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Concert Reviews:
Ann Arbor Folk Festival covers lots of musical ground over two nights

By Gary Graff
ggraff@medianewsgroup.com, @GraffonMusic on Twitte

Posted: Sunday, February 2, 2020

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"This is the kind of thing that's supposed to happen at a folk festival -- you should break a string," Zach Williams of the Lone Bellow quipped on Friday night, Jan. 31, at Hill Auditorium.

Save for that guitar snafu, however, the 43rd Ann Arbor Folk Festival went off as smoothly as its predecessors, rolling through two nights of music that again demonstrated how wide the folk music umbrella can be.

While Saturday, Feb. 1, headliner Nathaniel Rateliff brought a bit of platinum pedigree to the proceedings, the 14-act bill covered a wide terrain of styles, from Cedric Burnside's Mississippi hill country blues to the pop centric songcraft of Ingrid Michaelson and Molly Tuttle, Michigan native Bettye LaVette's Americana soul, the broad-reaching acoustic stylings of Mandolin Orange and the Lone Bellow, and whatever one calls the eclectic combination of Calexico and Iron & Wine, which closed Friday night's show.

Overall the festival -- which benefits the Ann Arbor venue The Ark -- struck a somewhat quieter and more solemn one than previous years, with the jubilant moments few and far between (as were banjos, usually a folk festival staple). And for an election year, there was a surprising lack of commentary from the stage -- though emcee Willy Porter fired a potent shot on Saturday with his song "That's How You Rob a Bank."

It was left for the music to do the talking, then, and these are some of the moments we'll remember most in the festival's wake...

Rateliff left his band the Night Sweats at home on Saturday and told the Hill crowd that "playing an hour by yourself is like trying to meditate for an hour -- it's a long time!" It was also a disarmingly emotional stretch for Rateliff, who offered some revealing insight into his upcoming solo album "And It's Still Alright," due out Feb. 14. The most moving moment came as he introduced the new song "Rush On" and choked up as he spoke about the late Richard Swift, who Rateliff was planning to work with on the album; "Richard lost his life to alcoholism but also the unbearable, unexplainable darkness I think we all have in our lives. I wish I would have been able to sing this song to Richard and let him know he's not alone..."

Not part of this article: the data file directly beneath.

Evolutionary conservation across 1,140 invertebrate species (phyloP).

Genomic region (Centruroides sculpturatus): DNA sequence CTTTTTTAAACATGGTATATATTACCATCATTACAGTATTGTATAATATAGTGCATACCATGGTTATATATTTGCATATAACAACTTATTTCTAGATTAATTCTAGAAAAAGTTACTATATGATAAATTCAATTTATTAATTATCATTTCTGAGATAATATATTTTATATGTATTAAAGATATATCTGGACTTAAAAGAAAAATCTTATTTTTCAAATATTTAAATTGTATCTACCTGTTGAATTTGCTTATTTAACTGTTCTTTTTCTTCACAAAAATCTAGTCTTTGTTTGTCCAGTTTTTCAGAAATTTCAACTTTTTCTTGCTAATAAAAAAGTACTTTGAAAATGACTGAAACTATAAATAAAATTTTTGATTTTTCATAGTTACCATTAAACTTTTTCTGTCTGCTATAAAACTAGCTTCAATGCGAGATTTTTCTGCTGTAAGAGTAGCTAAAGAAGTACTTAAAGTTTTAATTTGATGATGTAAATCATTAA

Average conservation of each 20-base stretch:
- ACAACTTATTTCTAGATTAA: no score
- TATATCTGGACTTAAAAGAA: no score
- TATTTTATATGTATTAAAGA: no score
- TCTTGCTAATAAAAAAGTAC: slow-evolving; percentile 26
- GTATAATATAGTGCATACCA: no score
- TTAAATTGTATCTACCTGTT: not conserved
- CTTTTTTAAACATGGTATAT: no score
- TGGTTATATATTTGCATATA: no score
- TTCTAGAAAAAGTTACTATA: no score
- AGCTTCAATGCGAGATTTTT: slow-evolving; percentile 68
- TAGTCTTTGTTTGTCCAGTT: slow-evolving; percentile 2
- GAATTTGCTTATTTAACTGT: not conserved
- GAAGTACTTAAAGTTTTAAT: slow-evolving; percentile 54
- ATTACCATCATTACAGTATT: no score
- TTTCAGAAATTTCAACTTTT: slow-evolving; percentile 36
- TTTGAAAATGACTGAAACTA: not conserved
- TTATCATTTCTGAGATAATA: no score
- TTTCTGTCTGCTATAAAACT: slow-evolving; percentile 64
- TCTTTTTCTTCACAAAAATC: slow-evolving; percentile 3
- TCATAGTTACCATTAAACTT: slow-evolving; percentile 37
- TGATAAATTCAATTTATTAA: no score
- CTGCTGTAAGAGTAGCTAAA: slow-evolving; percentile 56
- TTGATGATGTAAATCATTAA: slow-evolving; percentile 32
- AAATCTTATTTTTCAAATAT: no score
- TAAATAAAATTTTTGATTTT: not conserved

Ingrid Michaelson took crowd participation to a new level during her Friday performance. Explaining it was her first show in more than a month and felt "a little rusty," Michaelson messed up the opening lyrics to "Miss America" a couple of times before asking fans to google the song for her; A front row fan obliged and after a quick study Michaelson managed a successful rendition of the song.

Michaelson also treated the festival crowd to one of the songs from her new musical based on the hit film and novel "The Notebook," which is opening in Chicago this fall.

Give self-awareness points to Mandolin Orange and particularly Andrew Marlin during the North Carolina groups' textured and nuanced set. "I apologize to anybody who has to cough," he said on Saturday. "(With) most bands you can get away with it; Our music has so much space you have to time it."

LaVette, who hails from Muskegon and lived in Detroit and will be inducted into the Blues Hall of Fame this year, left both fans and herself breathless with her Saturday performance. In the midst of "A Woman Like Me" LaVette declared that she could "barely breathe" and sang herself off the stage, noting that "this has never happened to me in 57 years." She returned shortly thereafter, closing with Bob Dylan's "Going, Going, Gone" from her 2018 Dylan covers album "Things Have Changed" and even belting out the closing lines away from the microphone, taking advantage of Hill's perfect acoustics.

Calexico + Iron & Wine showed that one plus one can indeed equal more than two on Friday, joining each other for some of their own songs but particularly shining on selections from 2019's "Years to Burn," including highlights such as "Father Mountain," "In Your Own Time" and a dynamic "The Bitter Suite."

In the midst of his group's sublimely harmonic set, the Lone Bellow's Williams remarked about his love of Calelxico and Iron & Wine, talking about how he tried "to play it cool" when he encountered the two acts backstage on Friday.

Porter was a nimble emcee throughout the weekend, and while his song performances were, unsurprisingly, wonderful it was the guitar instrumental "Bear's Ears" on Friday that stood out as a memorable festival highlight.

For festival discoveries this year, bet on Burnside and Rainbow Girls (on Friday) and Michigan's Cold Tone Harvest (Saturday), all of whom impressed with short early evening sets that surely sent fans home with a resolve to further explore their music.

A festival finale seemed a bit hard to pull off after Rateliff's heart-wrenching set, but the combination of Mandolin Orange, Molly Tuttle, Porter and Cold Tone Harvest took a gentle approach with Neil Young's "From Hank to Hendrix," harmonizing as if they've been doing the song together for years rather than just for a single night.

Web Site: www.theark.org

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